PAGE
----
An eBay Opportunity for Income Investors
You might recall the original story behind eBay, the online auction site. It was touching and heartwarming. It made for great advertising. Even it wasn’t really true.
Pierre Omidyar’s girlfriend collected Pez dispensers. But, her collection was limited by her ability to find the candy dispensers. So, he created eBay, an online auction site where anyone in the world could connect with like minded collectors.
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His story was that the site would allow Pez collectors all around the world to sell dispensers they wanted to convert to cash while allowing buyers to enjoyer a larger market. Geography would no longer limit collectors, of Pez dispensers or of any other product.
Well, the story isn’t really true. Omidyar created eBay as an online market place where anyone could sell anything and get the best possible prices since the markets for niche items would no longer be limited to specialized stores. It would offer the ability to conduct a worldwide garage sale.
eBay was a remarkable idea and is a wonderful product, even if the story behind its founding turned out to be a lie.
From Pez to Inflation Protected Income Rights
The problem for Pez dispenser collectors is a universal one for buyers and sellers in some markets. A lack of connections limits the available knowledge and could result in an unfair market. For example, a seller who is a nonprofessional Pez collector could be taken advantage of by a professional collector.
While the risks for low priced items is relatively small, the risks for less informed buyers and sellers can be large in some transactions. Think about a house, for example, where an unscrupulous real estate agent could cheat the buyer or seller out of thousands of dollars.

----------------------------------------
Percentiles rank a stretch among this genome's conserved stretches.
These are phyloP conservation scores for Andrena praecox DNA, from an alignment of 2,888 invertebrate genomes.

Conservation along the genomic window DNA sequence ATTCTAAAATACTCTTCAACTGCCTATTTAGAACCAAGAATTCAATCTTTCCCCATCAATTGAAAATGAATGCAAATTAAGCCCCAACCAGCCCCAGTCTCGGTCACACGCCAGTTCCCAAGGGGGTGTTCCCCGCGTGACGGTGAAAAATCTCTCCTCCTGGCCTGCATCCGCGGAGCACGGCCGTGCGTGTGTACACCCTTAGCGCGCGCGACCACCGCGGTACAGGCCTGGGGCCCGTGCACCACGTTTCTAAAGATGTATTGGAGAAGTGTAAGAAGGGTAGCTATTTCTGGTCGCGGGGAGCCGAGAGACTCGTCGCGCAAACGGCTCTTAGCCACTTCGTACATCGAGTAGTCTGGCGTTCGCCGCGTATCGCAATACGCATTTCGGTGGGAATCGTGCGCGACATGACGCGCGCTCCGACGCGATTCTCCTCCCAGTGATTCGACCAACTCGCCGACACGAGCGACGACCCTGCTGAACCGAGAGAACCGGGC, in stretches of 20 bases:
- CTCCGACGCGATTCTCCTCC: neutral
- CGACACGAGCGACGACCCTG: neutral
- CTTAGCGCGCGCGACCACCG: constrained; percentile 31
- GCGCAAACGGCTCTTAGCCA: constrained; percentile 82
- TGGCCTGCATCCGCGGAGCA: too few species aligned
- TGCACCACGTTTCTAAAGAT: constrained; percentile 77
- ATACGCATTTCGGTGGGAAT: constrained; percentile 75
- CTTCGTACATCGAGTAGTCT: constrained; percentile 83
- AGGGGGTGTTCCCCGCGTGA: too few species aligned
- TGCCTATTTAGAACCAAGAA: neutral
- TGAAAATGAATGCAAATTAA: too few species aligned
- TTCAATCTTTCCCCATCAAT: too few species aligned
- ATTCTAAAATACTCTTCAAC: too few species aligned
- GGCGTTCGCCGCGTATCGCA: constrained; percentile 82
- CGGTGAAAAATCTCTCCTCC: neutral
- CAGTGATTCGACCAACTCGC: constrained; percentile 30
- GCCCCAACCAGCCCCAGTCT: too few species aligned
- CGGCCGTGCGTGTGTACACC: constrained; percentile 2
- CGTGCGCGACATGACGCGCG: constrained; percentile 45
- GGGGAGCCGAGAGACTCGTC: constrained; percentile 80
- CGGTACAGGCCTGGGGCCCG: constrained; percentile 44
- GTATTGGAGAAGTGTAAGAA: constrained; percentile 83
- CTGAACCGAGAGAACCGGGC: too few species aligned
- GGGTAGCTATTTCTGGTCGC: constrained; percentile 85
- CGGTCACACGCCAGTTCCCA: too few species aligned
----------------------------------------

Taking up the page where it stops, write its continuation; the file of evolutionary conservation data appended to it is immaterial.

The reason real estate agents are so important in those transactions is the fact that most individuals will rarely be involved in the market. Many individuals will never buy a home and some will be involved in this type of transaction just once or a few times in their life.
These individuals may not be unsophisticated but when it comes to the specifics of a transaction they know little about, they can be considered unsophisticated market participants. Other real estate transactions could be even more oblique to many individuals, such as the mineral rights associated with a property.
Mineral rights are sometimes part of a real estate transaction. They can be a valuable part of the transaction since they can generate income. But, there are different types of rights.
With producing mineral rights, the property owner owns the right to profit from production, say when an oil and gas company has already drilled on your property.
Each month the owner receives a royalty check for their share of the oil and gas production. The value of the check is often tied to the amount of production, providing some defense against inflation since the value should rise along with prices.